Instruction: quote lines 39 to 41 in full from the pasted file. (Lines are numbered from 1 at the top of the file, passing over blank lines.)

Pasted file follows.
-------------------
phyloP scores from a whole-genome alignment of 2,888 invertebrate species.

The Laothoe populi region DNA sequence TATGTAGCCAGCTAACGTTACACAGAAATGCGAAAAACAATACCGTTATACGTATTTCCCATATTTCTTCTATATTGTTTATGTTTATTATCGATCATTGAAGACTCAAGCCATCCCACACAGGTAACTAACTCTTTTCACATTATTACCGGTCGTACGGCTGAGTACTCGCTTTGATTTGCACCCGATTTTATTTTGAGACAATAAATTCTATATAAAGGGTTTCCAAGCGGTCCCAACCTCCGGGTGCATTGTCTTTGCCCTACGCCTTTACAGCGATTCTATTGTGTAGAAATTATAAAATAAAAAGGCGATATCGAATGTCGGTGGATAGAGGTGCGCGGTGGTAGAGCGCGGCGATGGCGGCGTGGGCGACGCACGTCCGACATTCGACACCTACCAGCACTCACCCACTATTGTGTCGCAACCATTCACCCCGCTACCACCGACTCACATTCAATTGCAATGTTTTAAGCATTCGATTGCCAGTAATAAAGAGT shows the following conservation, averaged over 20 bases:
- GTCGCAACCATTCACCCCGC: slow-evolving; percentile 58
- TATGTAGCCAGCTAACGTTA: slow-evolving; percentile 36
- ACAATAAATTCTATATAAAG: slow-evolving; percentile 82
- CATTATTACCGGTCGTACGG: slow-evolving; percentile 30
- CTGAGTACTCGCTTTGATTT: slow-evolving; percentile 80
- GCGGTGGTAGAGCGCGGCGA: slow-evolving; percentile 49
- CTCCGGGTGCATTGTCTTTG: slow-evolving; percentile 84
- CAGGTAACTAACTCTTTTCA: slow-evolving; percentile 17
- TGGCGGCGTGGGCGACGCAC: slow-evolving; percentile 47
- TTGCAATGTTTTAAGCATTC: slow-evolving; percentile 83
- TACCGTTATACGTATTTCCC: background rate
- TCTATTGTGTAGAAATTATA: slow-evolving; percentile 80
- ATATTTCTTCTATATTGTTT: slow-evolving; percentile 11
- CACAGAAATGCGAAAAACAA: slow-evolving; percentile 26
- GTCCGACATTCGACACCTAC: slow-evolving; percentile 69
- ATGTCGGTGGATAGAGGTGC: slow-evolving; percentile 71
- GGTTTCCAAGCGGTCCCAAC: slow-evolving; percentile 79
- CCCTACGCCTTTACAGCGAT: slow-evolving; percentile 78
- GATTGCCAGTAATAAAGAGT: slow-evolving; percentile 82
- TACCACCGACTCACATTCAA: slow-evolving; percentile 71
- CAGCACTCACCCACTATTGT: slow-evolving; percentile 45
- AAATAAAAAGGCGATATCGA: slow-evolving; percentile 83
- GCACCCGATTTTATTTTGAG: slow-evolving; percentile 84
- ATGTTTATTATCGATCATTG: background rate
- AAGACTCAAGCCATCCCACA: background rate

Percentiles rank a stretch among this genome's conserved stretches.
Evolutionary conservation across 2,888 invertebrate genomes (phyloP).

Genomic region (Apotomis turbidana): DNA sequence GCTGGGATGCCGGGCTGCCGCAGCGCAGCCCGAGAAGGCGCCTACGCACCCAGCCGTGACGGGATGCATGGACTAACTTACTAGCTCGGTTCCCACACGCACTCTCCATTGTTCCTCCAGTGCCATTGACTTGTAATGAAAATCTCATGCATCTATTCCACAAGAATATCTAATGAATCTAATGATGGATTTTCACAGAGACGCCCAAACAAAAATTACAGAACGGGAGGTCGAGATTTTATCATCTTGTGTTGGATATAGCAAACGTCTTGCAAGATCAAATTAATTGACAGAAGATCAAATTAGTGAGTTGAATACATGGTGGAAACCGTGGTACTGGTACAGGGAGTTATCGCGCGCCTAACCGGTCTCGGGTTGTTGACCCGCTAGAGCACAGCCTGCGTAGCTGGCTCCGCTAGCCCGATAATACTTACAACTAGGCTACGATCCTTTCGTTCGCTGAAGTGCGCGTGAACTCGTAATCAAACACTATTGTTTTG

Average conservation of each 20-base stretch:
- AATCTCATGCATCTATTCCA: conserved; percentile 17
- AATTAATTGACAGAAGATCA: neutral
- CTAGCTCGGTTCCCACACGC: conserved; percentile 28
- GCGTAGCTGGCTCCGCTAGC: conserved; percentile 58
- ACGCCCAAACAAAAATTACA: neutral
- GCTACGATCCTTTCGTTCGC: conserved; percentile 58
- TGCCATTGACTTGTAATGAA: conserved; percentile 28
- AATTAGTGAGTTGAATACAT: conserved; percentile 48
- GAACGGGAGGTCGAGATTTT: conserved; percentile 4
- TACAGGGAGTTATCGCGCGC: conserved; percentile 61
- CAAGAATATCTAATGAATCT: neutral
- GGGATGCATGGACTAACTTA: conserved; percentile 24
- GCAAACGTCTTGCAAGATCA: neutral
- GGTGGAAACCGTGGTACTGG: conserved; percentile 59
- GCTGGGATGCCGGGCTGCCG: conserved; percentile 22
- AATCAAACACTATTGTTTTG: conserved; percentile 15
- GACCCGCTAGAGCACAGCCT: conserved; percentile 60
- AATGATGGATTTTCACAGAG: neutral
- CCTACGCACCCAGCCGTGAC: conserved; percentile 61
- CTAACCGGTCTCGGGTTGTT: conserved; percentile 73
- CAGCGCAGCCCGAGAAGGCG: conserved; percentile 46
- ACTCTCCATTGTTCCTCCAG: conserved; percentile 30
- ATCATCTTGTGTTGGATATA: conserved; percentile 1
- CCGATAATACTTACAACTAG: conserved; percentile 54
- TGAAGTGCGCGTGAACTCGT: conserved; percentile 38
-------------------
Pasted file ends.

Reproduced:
- AATTAGTGAGTTGAATACAT: conserved; percentile 48
- GAACGGGAGGTCGAGATTTT: conserved; percentile 4
- TACAGGGAGTTATCGCGCGC: conserved; percentile 61